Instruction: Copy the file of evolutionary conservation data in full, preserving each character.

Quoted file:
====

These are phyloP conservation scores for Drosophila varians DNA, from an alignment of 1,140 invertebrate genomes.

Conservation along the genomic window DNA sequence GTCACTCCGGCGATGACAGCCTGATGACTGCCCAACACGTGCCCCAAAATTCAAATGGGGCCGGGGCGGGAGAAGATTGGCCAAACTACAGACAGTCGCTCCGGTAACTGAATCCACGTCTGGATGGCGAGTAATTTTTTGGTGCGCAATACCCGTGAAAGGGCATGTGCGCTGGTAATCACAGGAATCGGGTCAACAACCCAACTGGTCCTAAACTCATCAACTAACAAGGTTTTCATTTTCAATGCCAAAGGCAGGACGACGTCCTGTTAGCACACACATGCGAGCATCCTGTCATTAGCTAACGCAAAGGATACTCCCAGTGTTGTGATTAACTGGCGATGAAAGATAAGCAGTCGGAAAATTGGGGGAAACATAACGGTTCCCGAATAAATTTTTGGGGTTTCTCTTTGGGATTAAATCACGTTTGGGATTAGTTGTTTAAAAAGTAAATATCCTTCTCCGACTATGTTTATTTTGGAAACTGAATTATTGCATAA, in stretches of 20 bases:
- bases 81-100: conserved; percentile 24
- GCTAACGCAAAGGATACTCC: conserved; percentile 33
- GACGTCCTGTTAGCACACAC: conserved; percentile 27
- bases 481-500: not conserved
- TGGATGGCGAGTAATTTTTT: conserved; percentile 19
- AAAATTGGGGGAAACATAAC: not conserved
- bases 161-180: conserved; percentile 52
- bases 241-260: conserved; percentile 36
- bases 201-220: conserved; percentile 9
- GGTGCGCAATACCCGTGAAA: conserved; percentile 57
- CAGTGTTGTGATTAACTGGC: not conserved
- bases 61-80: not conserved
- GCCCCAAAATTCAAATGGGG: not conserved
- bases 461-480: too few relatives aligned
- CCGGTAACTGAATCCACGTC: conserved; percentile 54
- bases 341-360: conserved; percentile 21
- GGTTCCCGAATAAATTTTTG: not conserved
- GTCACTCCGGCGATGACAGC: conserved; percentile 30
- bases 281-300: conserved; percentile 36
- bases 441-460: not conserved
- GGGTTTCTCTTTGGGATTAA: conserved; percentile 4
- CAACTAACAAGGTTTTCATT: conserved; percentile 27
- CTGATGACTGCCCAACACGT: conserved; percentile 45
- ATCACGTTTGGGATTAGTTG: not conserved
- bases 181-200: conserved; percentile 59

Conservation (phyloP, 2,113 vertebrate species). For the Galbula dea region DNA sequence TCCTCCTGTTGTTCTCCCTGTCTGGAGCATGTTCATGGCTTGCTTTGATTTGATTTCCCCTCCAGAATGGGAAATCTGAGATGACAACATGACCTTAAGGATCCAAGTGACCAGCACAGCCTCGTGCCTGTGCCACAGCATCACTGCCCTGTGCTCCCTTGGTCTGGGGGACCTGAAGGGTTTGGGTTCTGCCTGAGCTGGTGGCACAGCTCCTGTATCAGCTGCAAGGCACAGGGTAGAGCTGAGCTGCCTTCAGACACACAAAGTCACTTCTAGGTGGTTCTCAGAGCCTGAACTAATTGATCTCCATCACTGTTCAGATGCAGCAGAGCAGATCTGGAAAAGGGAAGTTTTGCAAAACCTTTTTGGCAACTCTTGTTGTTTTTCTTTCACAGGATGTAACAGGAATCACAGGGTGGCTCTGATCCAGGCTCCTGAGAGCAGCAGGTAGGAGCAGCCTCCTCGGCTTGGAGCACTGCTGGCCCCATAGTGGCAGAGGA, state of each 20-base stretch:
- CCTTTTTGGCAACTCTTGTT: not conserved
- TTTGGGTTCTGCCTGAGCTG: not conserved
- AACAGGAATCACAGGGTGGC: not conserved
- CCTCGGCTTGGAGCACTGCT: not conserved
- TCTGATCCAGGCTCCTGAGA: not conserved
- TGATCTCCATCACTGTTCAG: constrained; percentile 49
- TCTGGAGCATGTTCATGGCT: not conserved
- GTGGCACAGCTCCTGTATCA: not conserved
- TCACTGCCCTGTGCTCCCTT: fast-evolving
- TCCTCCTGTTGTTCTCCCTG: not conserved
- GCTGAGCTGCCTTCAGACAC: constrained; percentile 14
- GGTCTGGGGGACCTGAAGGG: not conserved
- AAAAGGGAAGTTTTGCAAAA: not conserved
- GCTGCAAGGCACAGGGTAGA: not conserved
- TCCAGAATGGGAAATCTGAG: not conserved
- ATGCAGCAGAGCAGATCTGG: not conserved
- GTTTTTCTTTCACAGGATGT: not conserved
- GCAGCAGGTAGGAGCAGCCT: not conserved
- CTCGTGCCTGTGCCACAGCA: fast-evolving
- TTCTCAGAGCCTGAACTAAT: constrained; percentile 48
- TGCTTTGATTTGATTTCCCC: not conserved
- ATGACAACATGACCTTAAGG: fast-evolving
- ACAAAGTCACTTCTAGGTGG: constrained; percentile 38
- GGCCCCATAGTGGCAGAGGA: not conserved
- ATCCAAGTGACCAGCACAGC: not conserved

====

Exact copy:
These are phyloP conservation scores for Drosophila varians DNA, from an alignment of 1,140 invertebrate genomes.

Conservation along the genomic window DNA sequence GTCACTCCGGCGATGACAGCCTGATGACTGCCCAACACGTGCCCCAAAATTCAAATGGGGCCGGGGCGGGAGAAGATTGGCCAAACTACAGACAGTCGCTCCGGTAACTGAATCCACGTCTGGATGGCGAGTAATTTTTTGGTGCGCAATACCCGTGAAAGGGCATGTGCGCTGGTAATCACAGGAATCGGGTCAACAACCCAACTGGTCCTAAACTCATCAACTAACAAGGTTTTCATTTTCAATGCCAAAGGCAGGACGACGTCCTGTTAGCACACACATGCGAGCATCCTGTCATTAGCTAACGCAAAGGATACTCCCAGTGTTGTGATTAACTGGCGATGAAAGATAAGCAGTCGGAAAATTGGGGGAAACATAACGGTTCCCGAATAAATTTTTGGGGTTTCTCTTTGGGATTAAATCACGTTTGGGATTAGTTGTTTAAAAAGTAAATATCCTTCTCCGACTATGTTTATTTTGGAAACTGAATTATTGCATAA, in stretches of 20 bases:
- bases 81-100: conserved; percentile 24
- GCTAACGCAAAGGATACTCC: conserved; percentile 33
- GACGTCCTGTTAGCACACAC: conserved; percentile 27
- bases 481-500: not conserved
- TGGATGGCGAGTAATTTTTT: conserved; percentile 19
- AAAATTGGGGGAAACATAAC: not conserved
- bases 161-180: conserved; percentile 52
- bases 241-260: conserved; percentile 36
- bases 201-220: conserved; percentile 9
- GGTGCGCAATACCCGTGAAA: conserved; percentile 57
- CAGTGTTGTGATTAACTGGC: not conserved
- bases 61-80: not conserved
- GCCCCAAAATTCAAATGGGG: not conserved
- bases 461-480: too few relatives aligned
- CCGGTAACTGAATCCACGTC: conserved; percentile 54
- bases 341-360: conserved; percentile 21
- GGTTCCCGAATAAATTTTTG: not conserved
- GTCACTCCGGCGATGACAGC: conserved; percentile 30
- bases 281-300: conserved; percentile 36
- bases 441-460: not conserved
- GGGTTTCTCTTTGGGATTAA: conserved; percentile 4
- CAACTAACAAGGTTTTCATT: conserved; percentile 27
- CTGATGACTGCCCAACACGT: conserved; percentile 45
- ATCACGTTTGGGATTAGTTG: not conserved
- bases 181-200: conserved; percentile 59

Conservation (phyloP, 2,113 vertebrate species). For the Galbula dea region DNA sequence TCCTCCTGTTGTTCTCCCTGTCTGGAGCATGTTCATGGCTTGCTTTGATTTGATTTCCCCTCCAGAATGGGAAATCTGAGATGACAACATGACCTTAAGGATCCAAGTGACCAGCACAGCCTCGTGCCTGTGCCACAGCATCACTGCCCTGTGCTCCCTTGGTCTGGGGGACCTGAAGGGTTTGGGTTCTGCCTGAGCTGGTGGCACAGCTCCTGTATCAGCTGCAAGGCACAGGGTAGAGCTGAGCTGCCTTCAGACACACAAAGTCACTTCTAGGTGGTTCTCAGAGCCTGAACTAATTGATCTCCATCACTGTTCAGATGCAGCAGAGCAGATCTGGAAAAGGGAAGTTTTGCAAAACCTTTTTGGCAACTCTTGTTGTTTTTCTTTCACAGGATGTAACAGGAATCACAGGGTGGCTCTGATCCAGGCTCCTGAGAGCAGCAGGTAGGAGCAGCCTCCTCGGCTTGGAGCACTGCTGGCCCCATAGTGGCAGAGGA, state of each 20-base stretch:
- CCTTTTTGGCAACTCTTGTT: not conserved
- TTTGGGTTCTGCCTGAGCTG: not conserved
- AACAGGAATCACAGGGTGGC: not conserved
- CCTCGGCTTGGAGCACTGCT: not conserved
- TCTGATCCAGGCTCCTGAGA: not conserved
- TGATCTCCATCACTGTTCAG: constrained; percentile 49
- TCTGGAGCATGTTCATGGCT: not conserved
- GTGGCACAGCTCCTGTATCA: not conserved
- TCACTGCCCTGTGCTCCCTT: fast-evolving
- TCCTCCTGTTGTTCTCCCTG: not conserved
- GCTGAGCTGCCTTCAGACAC: constrained; percentile 14
- GGTCTGGGGGACCTGAAGGG: not conserved
- AAAAGGGAAGTTTTGCAAAA: not conserved
- GCTGCAAGGCACAGGGTAGA: not conserved
- TCCAGAATGGGAAATCTGAG: not conserved
- ATGCAGCAGAGCAGATCTGG: not conserved
- GTTTTTCTTTCACAGGATGT: not conserved
- GCAGCAGGTAGGAGCAGCCT: not conserved
- CTCGTGCCTGTGCCACAGCA: fast-evolving
- TTCTCAGAGCCTGAACTAAT: constrained; percentile 48
- TGCTTTGATTTGATTTCCCC: not conserved
- ATGACAACATGACCTTAAGG: fast-evolving
- ACAAAGTCACTTCTAGGTGG: constrained; percentile 38
- GGCCCCATAGTGGCAGAGGA: not conserved
- ATCCAAGTGACCAGCACAGC: not conserved